This post starts where the previous one, Ethical Criticism in the Wild, ends, looking forward.
Let me begin with a passage from the end of Wayne Booth, The Company We Keep. He’s just quoted from a Chekov story (“Home”) observes (p. 484)
We all have “this foolish habit,” [liking stories] and we all are by nature caught in the ambiguities that trouble the prosecutor. Yet we are all equipped, by a nature (a “second nature”) that has created us out of story, with a rich experience in choosing which life stories, fictional or “real,” we will embrace wholeheartedly. Who we are, who we will be tomorrow depends thus on some act of criticism, whether by ourselves or by those who determine what stories will come our way – criticism wise or foolish, deliberate or spontaneous, conscious or unconscious: “You may enter; you must go away – and I will do my best to forget you.”
Each culture provides every member with an unlimited number of “natural” choices that seem to require no thought.
Let me repeat: “Who we are, who we will be tomorrow depends thus on some act of criticism…” But we cannot know the future. We can only try to guide present actions in a certain direction.
* * * * *
Here’s a longish comment I made in John Holbo’s discussion, Raiders of the Last Arc, a Pretty Good Film. First the set-up: Bloix had suggested that Waring read Jonathan Franzen’s Freedom, “with a woman protagonist written for the most part in the first person” (comment 165). In comment 171 Waring replies, “Why should I be compelled to read Freedom [because it has a female narrator]?”
I then reply as follows (174):
“Why should I be compelled to read Freedom on that same basis?”
I figure you asked that question in a rhetorical mode, Belle, but I'm going to un-rhet it and provide an explicit answer: You shouldn't. There's only so much time in the world, you've given Franzen a chance already, and he's given you no reason the want more. Nor, on the face of it, has anyone in these conversations come up with compelling reasons for you to reconsider.
And the thing is, it is possible for a person to reconsider and give an author, or a composer or a performer, painter, whatever, another chance. They have to be 'within range' and the reconsideration means hard work. You change yourself so that this thing you didn't like, now 'fits'. But someone has to give you a compelling reason to make the change.
When you're young, the prospect of flunking in school may, just may, be a compelling reason. But we're adults here so that kind of thing doesn't work.
And, it's possible for people to like different things.
In any event, I figure that the value of contemporary works is pretty much in suspension. We each of us have our preferences, but that proverbial 'test of time' really does take time. I mean, even Shakespeare wasn't Shakespeare in his time. People knew he was good, some of them, but it took a couple of centuries for him to become The Immortal Bard. What made him immortal was other people copping his stuff and building around and on it.
We don't know what contemporary writers are going to have their stuff stolen by our grandchildren. It's our grandchildren who're going to make the call about the great writers of today. All we can do is nominate them.
So, some folks here want to nominate Franzen for consideration by the grandkids. OK.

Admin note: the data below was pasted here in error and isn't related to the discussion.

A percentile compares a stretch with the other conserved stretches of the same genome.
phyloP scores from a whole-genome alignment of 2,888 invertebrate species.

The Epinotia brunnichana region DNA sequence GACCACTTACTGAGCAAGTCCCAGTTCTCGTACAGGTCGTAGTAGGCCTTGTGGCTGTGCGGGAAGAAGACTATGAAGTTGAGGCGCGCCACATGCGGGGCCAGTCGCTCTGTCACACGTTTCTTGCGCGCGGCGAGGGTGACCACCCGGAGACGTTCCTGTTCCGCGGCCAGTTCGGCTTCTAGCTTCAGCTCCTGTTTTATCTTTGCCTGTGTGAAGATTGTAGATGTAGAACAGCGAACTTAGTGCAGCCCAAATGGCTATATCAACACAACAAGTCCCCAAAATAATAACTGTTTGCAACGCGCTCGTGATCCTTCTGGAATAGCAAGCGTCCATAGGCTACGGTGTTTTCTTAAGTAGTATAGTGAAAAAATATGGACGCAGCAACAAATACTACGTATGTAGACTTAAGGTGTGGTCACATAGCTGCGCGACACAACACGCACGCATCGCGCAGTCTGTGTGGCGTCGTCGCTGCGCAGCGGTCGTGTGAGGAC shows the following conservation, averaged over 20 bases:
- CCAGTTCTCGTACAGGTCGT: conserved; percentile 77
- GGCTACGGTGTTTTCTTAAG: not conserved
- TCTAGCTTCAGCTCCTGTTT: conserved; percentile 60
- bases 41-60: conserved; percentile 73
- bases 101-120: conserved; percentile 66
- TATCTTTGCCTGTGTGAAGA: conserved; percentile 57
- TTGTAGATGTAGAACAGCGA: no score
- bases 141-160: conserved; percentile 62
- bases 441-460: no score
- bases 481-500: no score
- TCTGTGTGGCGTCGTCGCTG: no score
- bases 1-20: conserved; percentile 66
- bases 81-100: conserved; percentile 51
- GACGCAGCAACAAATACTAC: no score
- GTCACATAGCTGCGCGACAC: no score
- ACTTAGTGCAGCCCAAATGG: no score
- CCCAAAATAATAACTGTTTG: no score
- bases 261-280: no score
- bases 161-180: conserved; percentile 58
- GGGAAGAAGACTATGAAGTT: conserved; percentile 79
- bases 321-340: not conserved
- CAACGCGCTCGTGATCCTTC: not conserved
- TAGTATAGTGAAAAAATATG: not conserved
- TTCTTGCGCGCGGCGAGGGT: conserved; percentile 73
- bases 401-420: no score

And Belle is saying that, from a certain group of writers who happen to be very well known these days, she doesn't want to put any of them in nomination. And she's given her reasons.
End of story.
And that’s pretty much how it think it is with present day culture – fiction, poetry, plays, film, music, TV, art, sculpture, etc. We each have our personal preferences, and some of us may make a distinction between our personal preferences and excellence. But works of art exist only in relation to the population that appreciates them. And that population changes over time.
Thus a new work may find a large and appreciative audience, and then be forgotten a decade later. Another work may not find its audience until well after its first appearance. Thus the value of contemporary works is undetermined in the large.
And the value of past works is subject to modification by present work. As T. S. Eliot put it in his famous essay, “Tradition and the Individual Talent”:
No poet, no artist of any art, has his complete meaning alone. His significance, his appreciation is the appreciation of his relation to the dead poets and artists. You cannot value him alone; you must set him, for contrast and comparison, among the dead. I mean this as a principle of æsthetic, not merely historical, criticism. The necessity that he shall conform, that he shall cohere, is not one-sided; what happens when a new work of art is created is something that happens simultaneously to all the works of art which preceded it. The existing monuments form an ideal order among themselves, which is modified by the introduction of the new (the really new) work of art among them. The existing order is complete before the new work arrives; for order to persist after the supervention of novelty, the whole existing order must be, if ever so slightly, altered; and so the relations, proportions, values of each work of art toward the whole are readjusted; and this is conformity between the old and the new. Whoever has approved this idea of order, of the form of European, of English literature, will not find it preposterous that the past should be altered by the present as much as the present is directed by the past. And the poet who is aware of this will be aware of great difficulties and responsibilities.
What, then, is the million of academic ethical criticism?